At our first drill site and beyond

After a long 8-day transit we arrived at our first drill site.  We have traversed through a fierce storm that generated tropical-storm-force winds and 20-foot waves for about 2 days.  The storm slowly moved to our south and east and the skies cleared and the winds calmed down.  For the next week, we had improving days that became sunny with little to no wind.  Just perfect to go out during our breaks and feast on the vistas of the sea and sky.

Another glorious sunset while heading toward our next drill site.

As we transited eastward toward our destination, one of the scientists mentioned that we would have to cross the Atlantic Ocean Mid-Ocean Ridge.  So in the spirit of some of the early explorers who ventured to Antarctica to explore, a little celebration was created complete with super creative hats that had a small JR on top connected by a pipe connected to the crown that resembled the mid-ocean ridge, complete with lava flows!!!  The chefs got into the spirit of things by baking us a huge lava cake.  While it was a long transit, the enthusiasm all of us share for discovery and exploration and learning about our planet remained just as early explorers like Shackleton once did.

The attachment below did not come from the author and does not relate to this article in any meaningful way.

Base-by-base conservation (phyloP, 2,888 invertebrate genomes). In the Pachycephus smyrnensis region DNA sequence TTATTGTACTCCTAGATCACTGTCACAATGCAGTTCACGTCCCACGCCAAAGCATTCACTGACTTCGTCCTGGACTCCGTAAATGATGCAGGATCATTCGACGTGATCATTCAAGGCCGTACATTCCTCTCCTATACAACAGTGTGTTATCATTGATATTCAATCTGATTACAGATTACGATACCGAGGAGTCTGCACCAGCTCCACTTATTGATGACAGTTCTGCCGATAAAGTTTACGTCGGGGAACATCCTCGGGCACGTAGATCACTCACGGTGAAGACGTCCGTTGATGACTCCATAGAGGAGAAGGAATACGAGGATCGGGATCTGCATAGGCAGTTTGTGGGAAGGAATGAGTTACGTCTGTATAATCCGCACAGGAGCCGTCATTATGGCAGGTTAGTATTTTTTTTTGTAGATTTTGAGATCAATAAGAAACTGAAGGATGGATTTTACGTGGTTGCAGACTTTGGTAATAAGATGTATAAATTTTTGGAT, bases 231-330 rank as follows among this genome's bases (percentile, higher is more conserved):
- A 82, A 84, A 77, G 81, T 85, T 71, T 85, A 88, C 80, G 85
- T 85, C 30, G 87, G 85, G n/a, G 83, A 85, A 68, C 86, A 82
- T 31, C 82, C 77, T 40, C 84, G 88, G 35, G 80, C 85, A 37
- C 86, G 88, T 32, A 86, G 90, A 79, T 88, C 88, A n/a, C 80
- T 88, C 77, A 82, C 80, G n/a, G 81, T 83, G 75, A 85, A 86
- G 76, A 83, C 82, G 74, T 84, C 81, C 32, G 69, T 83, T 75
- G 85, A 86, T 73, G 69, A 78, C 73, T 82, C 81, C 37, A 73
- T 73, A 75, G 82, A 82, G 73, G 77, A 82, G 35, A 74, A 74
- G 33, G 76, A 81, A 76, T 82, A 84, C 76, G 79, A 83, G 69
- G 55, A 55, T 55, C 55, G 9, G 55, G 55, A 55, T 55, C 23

Ernest Shackleton with his crew on the Endurance created creative celebrations
These are some of the hats made for our little celebration!

On Sunday we arrived at Site U1559, our first site to drill.  This site was originally drilled by the previous South Atlantic Transect Project expedition, Expedition 390.  However, a part of the drill assembly broke and it was decided to return early to repair it properly.  So we have returned to complete the mission of this site.  Site U1559 is the closest site to the mid-ocean ridge so the ocean crust and therefore the overlying sediments are the youngest that we will drill for any sites drilled for the SAT Project.  Since the sediments were drilled from Expedition 390, we reentered the existing hole and began drilling directly into the hard ocean crust.  Drilling was difficult and after about five days, it was decided to cease drilling and move to our next site.  The hard rock oceanic crust that we did recover provided the petrologists with days and days of describing.  I was amazed at how much detail they went into cataloging so many different parameters and aspects of the rock.